I just want people to understand the distinctions between the terms used here. BGO is NOT working with original session tapes, NOT working with digital copies of each of the individual multitracks. They are working with dupes of the already-mixed tapes. These sounds are thus "locked in." So if there are imperfections (as there were plenty of) on individual tracks imbedded in the mixdowns created in the analog age), they can't access them to do much about that.
Can anyone please post a link (or send me a copy) of the song "Have You Ever Been Lonely" that is a duet between Jim and Patsy, that's been cleaned up so it doesn't have the horrible tape hiss when Jim's voice is brought in to this electronic duet?
It doesn't exist because (1) the label doesn't care and (2) no other label has access to these separate tracks in order to be able to clean them up.
Here's a suggestion: original pristine vinyl copies of those albums still sealed in shrink wrap are available online on eBay, etc., often for cheap prices.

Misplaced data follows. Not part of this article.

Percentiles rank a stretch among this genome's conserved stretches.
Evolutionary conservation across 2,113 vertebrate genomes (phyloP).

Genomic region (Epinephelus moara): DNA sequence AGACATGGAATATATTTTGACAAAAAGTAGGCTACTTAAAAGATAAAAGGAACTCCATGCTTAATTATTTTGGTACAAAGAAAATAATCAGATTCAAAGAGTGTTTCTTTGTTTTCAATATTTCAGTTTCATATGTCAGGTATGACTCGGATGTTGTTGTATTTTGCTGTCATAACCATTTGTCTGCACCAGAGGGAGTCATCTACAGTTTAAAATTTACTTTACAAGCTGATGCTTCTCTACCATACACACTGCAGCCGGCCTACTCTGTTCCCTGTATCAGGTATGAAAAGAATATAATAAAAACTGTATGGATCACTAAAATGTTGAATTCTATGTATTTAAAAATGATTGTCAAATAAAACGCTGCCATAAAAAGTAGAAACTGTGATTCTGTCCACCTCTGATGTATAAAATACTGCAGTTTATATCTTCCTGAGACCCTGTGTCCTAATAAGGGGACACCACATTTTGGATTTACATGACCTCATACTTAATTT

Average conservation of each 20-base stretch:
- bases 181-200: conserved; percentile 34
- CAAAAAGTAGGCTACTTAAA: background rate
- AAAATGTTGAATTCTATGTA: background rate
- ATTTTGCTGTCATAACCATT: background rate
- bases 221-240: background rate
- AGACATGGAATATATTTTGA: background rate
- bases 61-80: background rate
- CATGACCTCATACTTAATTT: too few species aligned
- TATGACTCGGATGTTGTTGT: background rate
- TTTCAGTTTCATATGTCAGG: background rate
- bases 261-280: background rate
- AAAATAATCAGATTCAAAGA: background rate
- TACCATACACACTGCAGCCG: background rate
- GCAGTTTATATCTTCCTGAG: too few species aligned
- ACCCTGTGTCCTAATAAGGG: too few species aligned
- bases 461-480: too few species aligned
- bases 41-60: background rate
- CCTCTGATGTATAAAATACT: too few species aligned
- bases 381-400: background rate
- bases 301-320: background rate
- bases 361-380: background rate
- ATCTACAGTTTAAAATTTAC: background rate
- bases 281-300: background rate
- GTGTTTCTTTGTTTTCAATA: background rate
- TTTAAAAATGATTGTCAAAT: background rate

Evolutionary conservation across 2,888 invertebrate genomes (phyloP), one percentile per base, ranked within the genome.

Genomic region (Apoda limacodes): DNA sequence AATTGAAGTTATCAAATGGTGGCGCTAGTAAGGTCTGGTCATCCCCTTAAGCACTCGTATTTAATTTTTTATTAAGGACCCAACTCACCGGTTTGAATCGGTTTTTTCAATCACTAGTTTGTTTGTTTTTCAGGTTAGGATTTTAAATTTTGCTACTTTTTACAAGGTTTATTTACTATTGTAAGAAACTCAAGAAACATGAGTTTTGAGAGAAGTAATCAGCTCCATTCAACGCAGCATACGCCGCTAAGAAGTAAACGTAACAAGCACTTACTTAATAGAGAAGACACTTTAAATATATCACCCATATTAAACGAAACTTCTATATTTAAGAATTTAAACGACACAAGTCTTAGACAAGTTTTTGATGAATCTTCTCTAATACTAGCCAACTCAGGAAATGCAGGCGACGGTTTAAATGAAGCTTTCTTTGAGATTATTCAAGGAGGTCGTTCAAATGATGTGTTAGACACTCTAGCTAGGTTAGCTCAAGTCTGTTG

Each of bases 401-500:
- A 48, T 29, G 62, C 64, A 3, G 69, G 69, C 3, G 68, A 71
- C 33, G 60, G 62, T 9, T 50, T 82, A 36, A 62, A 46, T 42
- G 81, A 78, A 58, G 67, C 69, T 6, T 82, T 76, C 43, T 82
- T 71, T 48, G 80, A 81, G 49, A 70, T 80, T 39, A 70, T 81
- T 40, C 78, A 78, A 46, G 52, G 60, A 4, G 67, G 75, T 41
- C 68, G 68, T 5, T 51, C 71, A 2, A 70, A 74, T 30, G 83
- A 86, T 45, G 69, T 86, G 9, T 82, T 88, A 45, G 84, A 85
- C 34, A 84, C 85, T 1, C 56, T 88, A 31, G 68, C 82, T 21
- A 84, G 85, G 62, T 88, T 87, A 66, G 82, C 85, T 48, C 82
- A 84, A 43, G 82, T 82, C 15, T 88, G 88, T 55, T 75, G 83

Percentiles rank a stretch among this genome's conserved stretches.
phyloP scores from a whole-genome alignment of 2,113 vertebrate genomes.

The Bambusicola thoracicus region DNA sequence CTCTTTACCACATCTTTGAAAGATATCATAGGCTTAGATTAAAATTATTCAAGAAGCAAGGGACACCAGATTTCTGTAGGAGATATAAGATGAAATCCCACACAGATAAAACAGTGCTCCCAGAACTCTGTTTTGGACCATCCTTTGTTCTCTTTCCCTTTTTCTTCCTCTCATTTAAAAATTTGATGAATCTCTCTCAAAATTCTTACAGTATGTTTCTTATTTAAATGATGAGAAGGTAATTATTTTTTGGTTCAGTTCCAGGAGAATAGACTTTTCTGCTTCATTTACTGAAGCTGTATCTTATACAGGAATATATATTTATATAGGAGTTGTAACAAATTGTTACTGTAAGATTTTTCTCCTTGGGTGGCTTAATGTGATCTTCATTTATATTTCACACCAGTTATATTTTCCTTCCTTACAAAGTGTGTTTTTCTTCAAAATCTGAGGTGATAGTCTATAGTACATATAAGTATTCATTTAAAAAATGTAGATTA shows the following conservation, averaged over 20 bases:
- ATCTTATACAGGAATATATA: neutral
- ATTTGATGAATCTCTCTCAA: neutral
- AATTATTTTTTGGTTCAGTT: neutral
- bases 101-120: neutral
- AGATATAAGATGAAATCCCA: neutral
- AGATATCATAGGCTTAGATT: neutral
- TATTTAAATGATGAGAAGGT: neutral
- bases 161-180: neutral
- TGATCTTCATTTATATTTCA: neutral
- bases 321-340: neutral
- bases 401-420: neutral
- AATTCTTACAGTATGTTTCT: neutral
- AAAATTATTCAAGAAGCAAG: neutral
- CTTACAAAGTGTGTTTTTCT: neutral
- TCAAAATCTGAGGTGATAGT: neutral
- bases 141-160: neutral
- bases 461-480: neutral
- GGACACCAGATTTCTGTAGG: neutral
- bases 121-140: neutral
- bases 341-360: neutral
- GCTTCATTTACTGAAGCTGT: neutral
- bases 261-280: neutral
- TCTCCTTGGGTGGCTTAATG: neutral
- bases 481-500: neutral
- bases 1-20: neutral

Buy some of those and listen to them on a decent turntable. OR dub them onto a CD-R yourself for convenience.
I doubt if you do that you will be doing much less than the label is doing, and without reading their liners I have no idea if they were accurate in those.
The re-release labels are tiresome to me. If they can come up with something fresh and new, I'm always excited to hear it. But merely repackaging something is a lazy way to make a buck. And often it isn't as good as the original.
Once I hear and see the BGO product I'll comment further for anyone who may be interested in my views. But bottom line is, they are not doing something revolutionary here...
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